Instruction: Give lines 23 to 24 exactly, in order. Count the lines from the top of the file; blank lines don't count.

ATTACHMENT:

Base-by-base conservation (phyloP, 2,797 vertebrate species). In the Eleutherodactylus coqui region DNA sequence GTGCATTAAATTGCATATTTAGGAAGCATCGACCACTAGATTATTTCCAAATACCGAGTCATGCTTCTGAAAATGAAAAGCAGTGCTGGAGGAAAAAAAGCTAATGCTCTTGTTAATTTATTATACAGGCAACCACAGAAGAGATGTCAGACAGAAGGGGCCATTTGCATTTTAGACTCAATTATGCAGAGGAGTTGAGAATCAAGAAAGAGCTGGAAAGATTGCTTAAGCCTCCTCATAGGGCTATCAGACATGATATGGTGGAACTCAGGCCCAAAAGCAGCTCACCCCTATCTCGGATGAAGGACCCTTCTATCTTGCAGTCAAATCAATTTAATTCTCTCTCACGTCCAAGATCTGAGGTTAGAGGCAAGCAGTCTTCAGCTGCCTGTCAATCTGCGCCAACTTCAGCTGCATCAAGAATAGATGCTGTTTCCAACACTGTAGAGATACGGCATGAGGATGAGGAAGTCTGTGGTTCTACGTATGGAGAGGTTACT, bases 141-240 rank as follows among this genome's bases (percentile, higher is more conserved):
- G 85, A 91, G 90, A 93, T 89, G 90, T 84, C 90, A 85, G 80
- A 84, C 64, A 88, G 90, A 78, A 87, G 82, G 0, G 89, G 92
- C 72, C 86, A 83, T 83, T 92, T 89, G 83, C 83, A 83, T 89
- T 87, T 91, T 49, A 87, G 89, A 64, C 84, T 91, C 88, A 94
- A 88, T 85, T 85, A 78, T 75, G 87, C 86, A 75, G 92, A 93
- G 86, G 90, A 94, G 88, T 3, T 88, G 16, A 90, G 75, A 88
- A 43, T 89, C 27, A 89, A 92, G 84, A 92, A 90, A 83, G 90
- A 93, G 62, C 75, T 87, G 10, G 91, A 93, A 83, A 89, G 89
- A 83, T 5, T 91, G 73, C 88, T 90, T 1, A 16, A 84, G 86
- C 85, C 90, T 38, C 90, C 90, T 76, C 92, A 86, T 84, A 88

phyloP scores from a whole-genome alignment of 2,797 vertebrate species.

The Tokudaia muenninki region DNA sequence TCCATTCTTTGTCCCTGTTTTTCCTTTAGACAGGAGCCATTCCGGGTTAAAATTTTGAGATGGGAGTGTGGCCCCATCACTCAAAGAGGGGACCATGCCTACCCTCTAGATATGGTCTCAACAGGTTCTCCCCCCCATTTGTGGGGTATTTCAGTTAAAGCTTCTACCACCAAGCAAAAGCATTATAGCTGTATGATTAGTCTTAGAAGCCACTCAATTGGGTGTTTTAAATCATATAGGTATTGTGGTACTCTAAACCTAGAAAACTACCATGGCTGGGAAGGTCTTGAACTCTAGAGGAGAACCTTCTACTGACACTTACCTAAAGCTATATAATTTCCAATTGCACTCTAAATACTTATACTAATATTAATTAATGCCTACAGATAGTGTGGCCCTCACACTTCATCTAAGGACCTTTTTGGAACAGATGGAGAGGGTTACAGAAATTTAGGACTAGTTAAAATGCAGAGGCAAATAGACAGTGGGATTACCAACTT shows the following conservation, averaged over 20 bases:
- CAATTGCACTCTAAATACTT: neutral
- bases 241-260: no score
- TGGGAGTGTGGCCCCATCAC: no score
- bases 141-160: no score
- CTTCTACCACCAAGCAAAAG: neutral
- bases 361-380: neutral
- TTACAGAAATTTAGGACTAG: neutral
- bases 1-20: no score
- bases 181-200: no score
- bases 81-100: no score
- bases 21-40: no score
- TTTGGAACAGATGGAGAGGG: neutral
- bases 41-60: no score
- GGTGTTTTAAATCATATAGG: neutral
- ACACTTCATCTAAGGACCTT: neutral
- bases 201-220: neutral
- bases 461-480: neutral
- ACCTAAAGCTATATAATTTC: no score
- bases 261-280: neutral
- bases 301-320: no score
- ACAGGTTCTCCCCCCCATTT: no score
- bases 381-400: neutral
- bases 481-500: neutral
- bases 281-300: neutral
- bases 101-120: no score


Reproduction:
- bases 81-100: no score
- bases 21-40: no score